ENG Bird is the Worm, Dave Sumner (nov.2016)

There’s a constant tension that comes from thick melodies being torn in two directions. Piero Bittolo Bon’s Bread & Fox quintet has a heavy presence, and as sweet as their melodies are, the quintet brusquely shoves them around the song. Well, except when they don’t. There are times when the quintet treats those melodies like precious creatures, and devise a nurturing environment for them to grow to full bloom. It’s those two states of existence that are the reason for the wonderful tension of Big Hell On Air. Punchy cadences and harmonies that clear the room will suddenly blink out, replaced by gentle tempos and harmonies warm as morning sunlight.
And depending on which of those polar opposites reigns at any one particular time, the melody takes on the characteristics of its surroundings. With tracks like “Spice Girls From Arrakis” and “Gutkäfer Strut,” the melody comes out either like a sharp blade or capable of blunt force trauma. And with tracks like “Everything Works” and “Topinambur Topinamur,” the melody is a gentle lullaby, promising sweet dreams and restful sleep. But in each instance, those melodies are clear as day and, in some instances, border on catchy. And more often than not, the change of tone happens within the duration of an individual song, keeping the ear on its toes and constantly guessing what might come next.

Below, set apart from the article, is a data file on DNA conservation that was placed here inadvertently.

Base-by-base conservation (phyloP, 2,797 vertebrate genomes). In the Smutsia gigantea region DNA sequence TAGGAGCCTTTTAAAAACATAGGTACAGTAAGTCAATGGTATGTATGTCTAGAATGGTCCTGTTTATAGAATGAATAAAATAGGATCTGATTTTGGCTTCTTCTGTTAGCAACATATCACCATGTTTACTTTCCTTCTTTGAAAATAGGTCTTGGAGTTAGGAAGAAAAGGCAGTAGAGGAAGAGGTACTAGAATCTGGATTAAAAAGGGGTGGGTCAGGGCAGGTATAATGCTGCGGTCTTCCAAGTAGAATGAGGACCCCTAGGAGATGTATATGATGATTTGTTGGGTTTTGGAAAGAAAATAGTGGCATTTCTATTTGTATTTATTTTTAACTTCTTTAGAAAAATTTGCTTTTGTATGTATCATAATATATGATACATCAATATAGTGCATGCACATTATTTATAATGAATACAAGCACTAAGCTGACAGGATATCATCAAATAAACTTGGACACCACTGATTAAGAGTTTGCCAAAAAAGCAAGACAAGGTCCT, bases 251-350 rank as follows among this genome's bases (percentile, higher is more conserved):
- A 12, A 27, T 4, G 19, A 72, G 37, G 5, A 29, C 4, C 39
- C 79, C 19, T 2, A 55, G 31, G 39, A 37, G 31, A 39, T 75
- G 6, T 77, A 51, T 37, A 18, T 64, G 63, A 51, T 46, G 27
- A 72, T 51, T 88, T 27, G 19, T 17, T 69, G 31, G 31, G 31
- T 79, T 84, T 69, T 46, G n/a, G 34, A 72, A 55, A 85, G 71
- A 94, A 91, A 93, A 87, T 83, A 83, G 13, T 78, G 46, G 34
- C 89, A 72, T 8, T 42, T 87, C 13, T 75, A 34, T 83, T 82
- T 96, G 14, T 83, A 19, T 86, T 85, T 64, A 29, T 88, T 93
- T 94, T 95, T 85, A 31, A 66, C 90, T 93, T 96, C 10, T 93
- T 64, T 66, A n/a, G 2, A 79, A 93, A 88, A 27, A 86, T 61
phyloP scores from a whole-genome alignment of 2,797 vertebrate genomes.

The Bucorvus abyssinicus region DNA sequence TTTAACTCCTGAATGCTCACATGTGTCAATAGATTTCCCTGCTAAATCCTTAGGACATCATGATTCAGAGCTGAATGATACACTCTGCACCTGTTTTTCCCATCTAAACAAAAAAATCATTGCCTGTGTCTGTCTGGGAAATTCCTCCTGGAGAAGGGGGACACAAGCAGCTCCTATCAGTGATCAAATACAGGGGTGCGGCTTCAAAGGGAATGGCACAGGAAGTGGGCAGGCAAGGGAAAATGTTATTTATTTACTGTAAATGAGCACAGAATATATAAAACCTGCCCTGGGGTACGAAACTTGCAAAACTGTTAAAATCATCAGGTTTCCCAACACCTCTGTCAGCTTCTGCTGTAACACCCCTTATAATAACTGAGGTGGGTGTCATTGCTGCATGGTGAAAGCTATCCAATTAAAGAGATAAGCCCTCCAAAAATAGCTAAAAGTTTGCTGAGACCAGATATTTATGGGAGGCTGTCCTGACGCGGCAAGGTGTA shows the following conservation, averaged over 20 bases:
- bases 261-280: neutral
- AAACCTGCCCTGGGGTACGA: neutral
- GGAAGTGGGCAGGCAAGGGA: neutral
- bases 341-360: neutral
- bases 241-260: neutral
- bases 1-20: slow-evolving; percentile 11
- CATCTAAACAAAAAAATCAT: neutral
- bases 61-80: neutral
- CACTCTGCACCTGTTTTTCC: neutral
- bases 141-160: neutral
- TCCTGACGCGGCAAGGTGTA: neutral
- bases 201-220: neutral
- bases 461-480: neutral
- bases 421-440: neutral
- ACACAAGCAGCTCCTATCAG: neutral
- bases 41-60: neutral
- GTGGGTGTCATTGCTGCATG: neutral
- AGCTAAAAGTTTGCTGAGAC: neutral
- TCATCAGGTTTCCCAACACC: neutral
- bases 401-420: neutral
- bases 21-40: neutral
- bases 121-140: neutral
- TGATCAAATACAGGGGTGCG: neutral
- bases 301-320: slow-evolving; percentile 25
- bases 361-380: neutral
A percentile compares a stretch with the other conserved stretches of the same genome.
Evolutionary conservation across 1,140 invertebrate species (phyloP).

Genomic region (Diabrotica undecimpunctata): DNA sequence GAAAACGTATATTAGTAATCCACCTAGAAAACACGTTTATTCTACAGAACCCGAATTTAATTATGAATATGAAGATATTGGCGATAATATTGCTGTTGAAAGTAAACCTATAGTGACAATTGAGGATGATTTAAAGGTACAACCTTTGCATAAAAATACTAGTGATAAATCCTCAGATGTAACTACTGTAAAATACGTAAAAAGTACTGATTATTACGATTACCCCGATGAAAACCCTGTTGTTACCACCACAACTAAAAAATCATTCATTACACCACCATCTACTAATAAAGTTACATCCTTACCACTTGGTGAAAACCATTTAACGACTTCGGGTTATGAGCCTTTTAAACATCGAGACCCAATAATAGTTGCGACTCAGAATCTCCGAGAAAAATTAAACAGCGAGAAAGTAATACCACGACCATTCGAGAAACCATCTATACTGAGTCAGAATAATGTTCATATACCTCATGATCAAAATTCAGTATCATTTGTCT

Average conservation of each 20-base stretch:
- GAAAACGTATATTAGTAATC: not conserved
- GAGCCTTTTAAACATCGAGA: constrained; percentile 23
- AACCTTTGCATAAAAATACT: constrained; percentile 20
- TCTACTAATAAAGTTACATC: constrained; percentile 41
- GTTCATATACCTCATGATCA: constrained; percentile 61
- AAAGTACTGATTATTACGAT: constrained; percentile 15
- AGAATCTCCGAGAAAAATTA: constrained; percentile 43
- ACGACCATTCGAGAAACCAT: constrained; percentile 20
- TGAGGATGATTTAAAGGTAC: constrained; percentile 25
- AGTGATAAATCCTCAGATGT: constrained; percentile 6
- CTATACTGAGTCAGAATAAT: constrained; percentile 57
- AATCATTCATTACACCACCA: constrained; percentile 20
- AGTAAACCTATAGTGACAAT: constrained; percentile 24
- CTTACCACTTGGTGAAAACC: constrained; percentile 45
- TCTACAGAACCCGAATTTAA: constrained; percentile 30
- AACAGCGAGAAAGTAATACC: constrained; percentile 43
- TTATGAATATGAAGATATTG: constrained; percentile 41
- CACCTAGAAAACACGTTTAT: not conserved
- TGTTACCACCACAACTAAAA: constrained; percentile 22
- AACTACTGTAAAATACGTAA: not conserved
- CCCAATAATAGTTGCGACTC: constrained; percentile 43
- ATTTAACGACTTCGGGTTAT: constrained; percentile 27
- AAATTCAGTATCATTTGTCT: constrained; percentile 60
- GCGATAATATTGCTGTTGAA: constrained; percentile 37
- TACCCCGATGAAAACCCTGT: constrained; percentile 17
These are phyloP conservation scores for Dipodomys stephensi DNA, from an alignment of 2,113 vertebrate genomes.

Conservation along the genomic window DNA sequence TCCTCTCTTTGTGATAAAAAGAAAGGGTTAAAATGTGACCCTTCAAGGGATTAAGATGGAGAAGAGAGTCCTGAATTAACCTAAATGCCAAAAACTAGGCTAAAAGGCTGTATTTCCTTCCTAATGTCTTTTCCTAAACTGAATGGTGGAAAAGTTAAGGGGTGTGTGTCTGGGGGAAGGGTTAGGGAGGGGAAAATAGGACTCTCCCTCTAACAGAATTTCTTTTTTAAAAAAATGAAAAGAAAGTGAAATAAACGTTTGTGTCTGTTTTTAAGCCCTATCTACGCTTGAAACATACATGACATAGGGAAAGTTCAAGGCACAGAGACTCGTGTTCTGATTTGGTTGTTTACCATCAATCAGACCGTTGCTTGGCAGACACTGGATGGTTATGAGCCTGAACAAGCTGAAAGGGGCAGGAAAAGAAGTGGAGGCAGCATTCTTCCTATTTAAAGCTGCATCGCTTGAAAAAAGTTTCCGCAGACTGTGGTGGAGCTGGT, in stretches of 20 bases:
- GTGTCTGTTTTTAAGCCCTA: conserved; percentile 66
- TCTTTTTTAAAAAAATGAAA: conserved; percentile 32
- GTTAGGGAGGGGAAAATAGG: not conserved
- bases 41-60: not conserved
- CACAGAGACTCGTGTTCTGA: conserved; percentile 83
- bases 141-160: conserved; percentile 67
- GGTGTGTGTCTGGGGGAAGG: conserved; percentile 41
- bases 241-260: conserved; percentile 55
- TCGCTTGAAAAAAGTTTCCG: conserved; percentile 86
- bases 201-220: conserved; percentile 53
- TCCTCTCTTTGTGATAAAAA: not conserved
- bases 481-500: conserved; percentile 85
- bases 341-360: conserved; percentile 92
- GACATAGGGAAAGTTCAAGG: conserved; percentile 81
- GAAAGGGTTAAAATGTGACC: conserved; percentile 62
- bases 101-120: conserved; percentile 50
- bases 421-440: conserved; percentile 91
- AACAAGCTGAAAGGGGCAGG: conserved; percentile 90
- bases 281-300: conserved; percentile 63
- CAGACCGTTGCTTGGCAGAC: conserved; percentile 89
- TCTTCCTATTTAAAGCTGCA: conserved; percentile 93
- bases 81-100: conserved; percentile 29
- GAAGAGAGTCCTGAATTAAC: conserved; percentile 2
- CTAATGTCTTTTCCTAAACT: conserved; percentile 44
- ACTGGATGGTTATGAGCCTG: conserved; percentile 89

There’s nothing conventional about this music. And based on past history, normalcy is not something one should expect from a Piero Bittolo Bon project. But an abiding characteristic of his challenging music is that Bon makes it easy connect to with it, and the only obstacle is in figuring out what the hell is going on. And that “obstacle” is also what makes this challenging music seriously fun.